It made me realise how much time I spend with my laptop. I'm always on it. My body sometimes feels like it is being punished by it. Perhaps because I am currently editing a draft novel.
I know I'm not alone, and there are many who have no choice but to spend many hours at a desk staring at a computer. I try to remember what we all did before home computers. I remember our landline, and no emails. It was kind of wonderful in many ways.
When we dream, we often dream of sitting at the top of a field, staring down into the valley. Or, walking along a beach, watching the sand blow into ridges in the winter. Or, going for a walk in the woods in the Autumn. We just don't dream of staring at a screen. It is important to remind ourselves just who is in charge.
I have decided to write the next novel using a pen and paper, and then transfer it onto the computer by a voice recognition programme. So still technology, but less time tapping away. I shall make sure I'm outside when I write, even if sitting in the summerhouse when it gets cooler.
I think we all feel like technology is taking over. Some of us love it, and some not so much. Of course, it has its uses. Kinetic energy storing pavements sound fabulous.
I, for one, am making a rule though to put it all down more often and enjoy nature. This isn't a rehearsal, after all. And for me, well, I'm approaching Autumnal years. I will leave you with a song which I love so much, by Lee Hazlewood, 'My Autumn's Done Come'. Let's get outside, open those windows and enjoy!
Is there anything more beautiful than wild?
This morning, I spotted these wild flowers and wanted to share the photograph. I'm sure we have all seen them. Common flowers, on an ordinary patch of dry grass. But so intricate. So beautiful on my walk this morning.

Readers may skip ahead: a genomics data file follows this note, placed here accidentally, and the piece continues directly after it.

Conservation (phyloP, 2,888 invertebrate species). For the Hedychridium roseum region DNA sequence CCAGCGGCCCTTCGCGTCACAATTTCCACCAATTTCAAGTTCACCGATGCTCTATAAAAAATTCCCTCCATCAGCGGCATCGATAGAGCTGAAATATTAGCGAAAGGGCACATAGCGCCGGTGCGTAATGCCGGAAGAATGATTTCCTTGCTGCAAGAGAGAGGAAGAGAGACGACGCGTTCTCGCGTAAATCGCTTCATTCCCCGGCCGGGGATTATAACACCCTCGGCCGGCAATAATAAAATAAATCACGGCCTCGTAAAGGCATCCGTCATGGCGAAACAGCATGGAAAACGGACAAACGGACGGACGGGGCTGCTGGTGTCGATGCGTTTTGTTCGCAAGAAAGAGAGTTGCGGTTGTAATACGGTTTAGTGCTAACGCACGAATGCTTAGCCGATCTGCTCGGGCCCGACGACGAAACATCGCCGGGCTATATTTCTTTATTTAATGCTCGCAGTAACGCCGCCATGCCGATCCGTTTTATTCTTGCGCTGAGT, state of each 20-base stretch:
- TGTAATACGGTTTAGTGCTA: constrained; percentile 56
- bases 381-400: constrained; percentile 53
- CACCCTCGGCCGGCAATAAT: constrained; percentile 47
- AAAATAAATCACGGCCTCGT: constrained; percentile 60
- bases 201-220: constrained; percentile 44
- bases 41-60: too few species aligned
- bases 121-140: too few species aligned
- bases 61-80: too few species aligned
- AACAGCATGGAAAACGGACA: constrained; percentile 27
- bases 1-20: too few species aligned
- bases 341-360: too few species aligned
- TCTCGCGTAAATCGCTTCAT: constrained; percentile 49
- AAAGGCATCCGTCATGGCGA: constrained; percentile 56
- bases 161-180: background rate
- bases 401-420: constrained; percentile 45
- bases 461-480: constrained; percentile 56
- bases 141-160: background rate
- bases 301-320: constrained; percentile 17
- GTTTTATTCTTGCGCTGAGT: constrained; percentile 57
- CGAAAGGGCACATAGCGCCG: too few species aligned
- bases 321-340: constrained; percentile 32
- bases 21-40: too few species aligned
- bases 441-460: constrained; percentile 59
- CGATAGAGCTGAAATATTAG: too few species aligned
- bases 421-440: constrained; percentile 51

I love walking about in Cambridge. The word for someone like me might be flaneuse, but that sounds a little too fancy for who I am. I like to tread lightly on this land and stay under the radar, knowing I am not here for long. A speck of grain on a whirling planet around just one solar system in the universe. That's why I find such beauty in small things. I know I'm not alone. Increasingly, through this pandemic, we have all found beauty in what is right in front of our eyes.
Ecotherapy would suggest spending an hour studying just one metre of space, either on the ground, or perhaps on a branch of a tree, or on a wall or in a pond, and just observe. There is something very calming about really looking at the small. Right outside my house I have a corner of the garden I call 'honey-bee corner'. It is about ten foot by seven, perhaps, and crammed with flowers and lavender (and a couple of seats which are disappearing into the flowers). It is a small space, tucked away, before my city garden opens up to grass and trees and a wider landscape. Friends come over and are a little nervous of having three dozen bees or more a mere half a foot away from their face. But I like it, and they get used to it. I can sit and stare and watch the bees and butterflies from May right through to late September.
In this world which always encourages us to have more of this, bigger of that. More land, more material wealth, bigger spaces, it is good to remind ourselves of just what happens in a small space. The whole world is taking place, right in front of our nose.
Would love to see your photographs of your small space where you love to watch the world turn.